By | 1 March 2017

With thanks to Heather Parnell, Pocket Remains.

Beyond the softnesses of squirrel, sable,
the more liquidly flickering kinds

of weasel, there is mouse-whisker,
down-feather of cloud-pheasant, newborn baby’s hair.

Don’t credit the word ‘air brush’. There is nothing
to be said with that in your calligraphy.

But look into the fire.

Pick one flame. Watch how it licks
itself, its frayed point, to the finest

definition. Try to read,
then to write, what is sketched by that tip.


In the lost script of the silent people,
thirty one characters seem to refer
to shades of being
absent – e.g.

‘the sense that someone has just left a room
where they were never present’ or
‘the state of having left what
is no longer there’.

There is a possibility
that you will understand them.
You have been warned.
Do you want to read on?


Among the rakings out of last night’s bonfire,
this: a flicker book of stills,

a busted flush of pages, each a brief exposure
of maybe an almost a face as it twisted away

but not before its glance burned in
as her or his face turned away might scorch the other

to the heart. Here’s a snap of the heart,

its heat print on the moment, here’s its ash-print
on the air. They’ll keep the albums, the two

matching albums of each other, see each other’s faces
riffled by in all the windows of a passing train.


As if the most mundane
and crumpled of us might reveal
in the body one day
what the mind hardly dared

suppose: spontaneous
combustion – every cell
resolving, in a kind of Rapture,
God’s equation, e = mc2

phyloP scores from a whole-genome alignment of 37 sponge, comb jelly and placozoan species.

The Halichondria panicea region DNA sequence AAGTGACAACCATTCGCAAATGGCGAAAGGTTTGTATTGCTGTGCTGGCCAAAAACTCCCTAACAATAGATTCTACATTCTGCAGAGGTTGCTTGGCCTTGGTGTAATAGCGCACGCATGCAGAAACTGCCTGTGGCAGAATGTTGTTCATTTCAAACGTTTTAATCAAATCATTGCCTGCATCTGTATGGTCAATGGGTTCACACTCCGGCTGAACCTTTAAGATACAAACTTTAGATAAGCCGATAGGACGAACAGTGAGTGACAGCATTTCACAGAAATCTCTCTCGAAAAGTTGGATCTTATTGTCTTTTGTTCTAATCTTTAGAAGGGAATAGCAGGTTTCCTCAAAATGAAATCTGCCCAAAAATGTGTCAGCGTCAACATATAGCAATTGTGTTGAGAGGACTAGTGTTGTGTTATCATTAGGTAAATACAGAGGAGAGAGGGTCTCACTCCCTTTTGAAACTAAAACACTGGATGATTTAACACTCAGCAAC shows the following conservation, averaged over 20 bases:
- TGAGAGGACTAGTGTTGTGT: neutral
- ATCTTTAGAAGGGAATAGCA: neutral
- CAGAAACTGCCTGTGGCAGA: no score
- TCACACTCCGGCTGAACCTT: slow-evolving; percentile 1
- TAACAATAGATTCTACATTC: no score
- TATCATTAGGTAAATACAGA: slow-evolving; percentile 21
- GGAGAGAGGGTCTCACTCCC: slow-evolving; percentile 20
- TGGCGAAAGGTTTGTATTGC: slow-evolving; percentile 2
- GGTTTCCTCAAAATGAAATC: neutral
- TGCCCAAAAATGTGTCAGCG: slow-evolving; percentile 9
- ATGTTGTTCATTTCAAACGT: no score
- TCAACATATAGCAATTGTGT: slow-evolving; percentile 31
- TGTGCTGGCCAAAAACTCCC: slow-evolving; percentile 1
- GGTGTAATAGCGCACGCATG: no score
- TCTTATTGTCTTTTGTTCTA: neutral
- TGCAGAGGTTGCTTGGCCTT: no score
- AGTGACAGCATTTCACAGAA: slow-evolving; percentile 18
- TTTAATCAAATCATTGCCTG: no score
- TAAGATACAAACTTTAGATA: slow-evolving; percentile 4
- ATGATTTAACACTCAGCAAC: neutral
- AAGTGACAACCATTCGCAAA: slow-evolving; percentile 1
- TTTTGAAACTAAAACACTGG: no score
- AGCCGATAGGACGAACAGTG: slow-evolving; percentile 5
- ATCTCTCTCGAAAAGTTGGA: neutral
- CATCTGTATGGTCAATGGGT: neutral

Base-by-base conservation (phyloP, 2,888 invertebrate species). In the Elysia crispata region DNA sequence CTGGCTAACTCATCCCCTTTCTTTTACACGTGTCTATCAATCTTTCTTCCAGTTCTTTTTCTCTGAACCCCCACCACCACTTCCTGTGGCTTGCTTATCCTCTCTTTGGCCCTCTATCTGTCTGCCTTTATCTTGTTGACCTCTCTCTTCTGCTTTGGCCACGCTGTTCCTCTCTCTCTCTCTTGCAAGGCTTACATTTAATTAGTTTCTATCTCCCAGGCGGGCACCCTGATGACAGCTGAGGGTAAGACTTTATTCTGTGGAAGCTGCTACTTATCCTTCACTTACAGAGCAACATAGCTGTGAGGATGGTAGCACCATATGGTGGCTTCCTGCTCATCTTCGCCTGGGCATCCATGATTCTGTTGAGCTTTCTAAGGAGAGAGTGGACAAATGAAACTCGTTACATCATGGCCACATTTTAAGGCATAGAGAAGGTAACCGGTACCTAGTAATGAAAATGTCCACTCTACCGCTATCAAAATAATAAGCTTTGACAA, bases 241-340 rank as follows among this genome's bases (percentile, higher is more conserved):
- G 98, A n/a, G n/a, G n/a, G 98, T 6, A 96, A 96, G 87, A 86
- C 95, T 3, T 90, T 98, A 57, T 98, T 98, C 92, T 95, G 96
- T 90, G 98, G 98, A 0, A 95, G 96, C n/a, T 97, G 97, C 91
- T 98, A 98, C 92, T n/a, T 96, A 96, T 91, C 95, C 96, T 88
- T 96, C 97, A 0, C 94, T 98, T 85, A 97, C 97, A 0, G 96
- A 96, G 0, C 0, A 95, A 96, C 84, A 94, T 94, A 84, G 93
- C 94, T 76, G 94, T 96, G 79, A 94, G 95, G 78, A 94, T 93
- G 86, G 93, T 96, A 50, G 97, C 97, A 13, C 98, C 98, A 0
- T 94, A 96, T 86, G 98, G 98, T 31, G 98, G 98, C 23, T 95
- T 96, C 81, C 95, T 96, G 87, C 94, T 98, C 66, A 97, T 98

With a lighter-than-thinking brush-point,
a less-than-a-finger-tip’s flick, in an eye’s-blink,

a kiss to the page: a mark left without pigment
or ink – the almost weightless imprint

in the grass, the pad-scuff in sand
where life brushed past us, so close: signs

the old bush people knew. Ten thousand years

they shared the land with wildfire
in its season. Untended now, it stalks

the gardens of the suburbs, leaving crude
graffiti we can’t read beside our looted bins.


Where the angel of fire passed over
and did not stop
to knock:
a darkening …

Where it came low, slowed
and let its wingtip brush
between the streetlight and the blinds:
its shadow, with us …

Where it hesitated on the gable:
in the bricked-in chimney,
its grit on the page …

In the morning a scar, a charred
hole burned clean through
where it entered: as close
as we’ll come

to beholding the face,
to transcribing the one
and unsayable

The poems of ‘Pyroglyphs’ dance around Heather Parnell’s Pocket Remains, a series of images
literally inscribed by fire, which can be accessed here.

This entry was posted in 79: EKPHRASTIC and tagged . Bookmark the permalink.

Related work:

Comments are closed.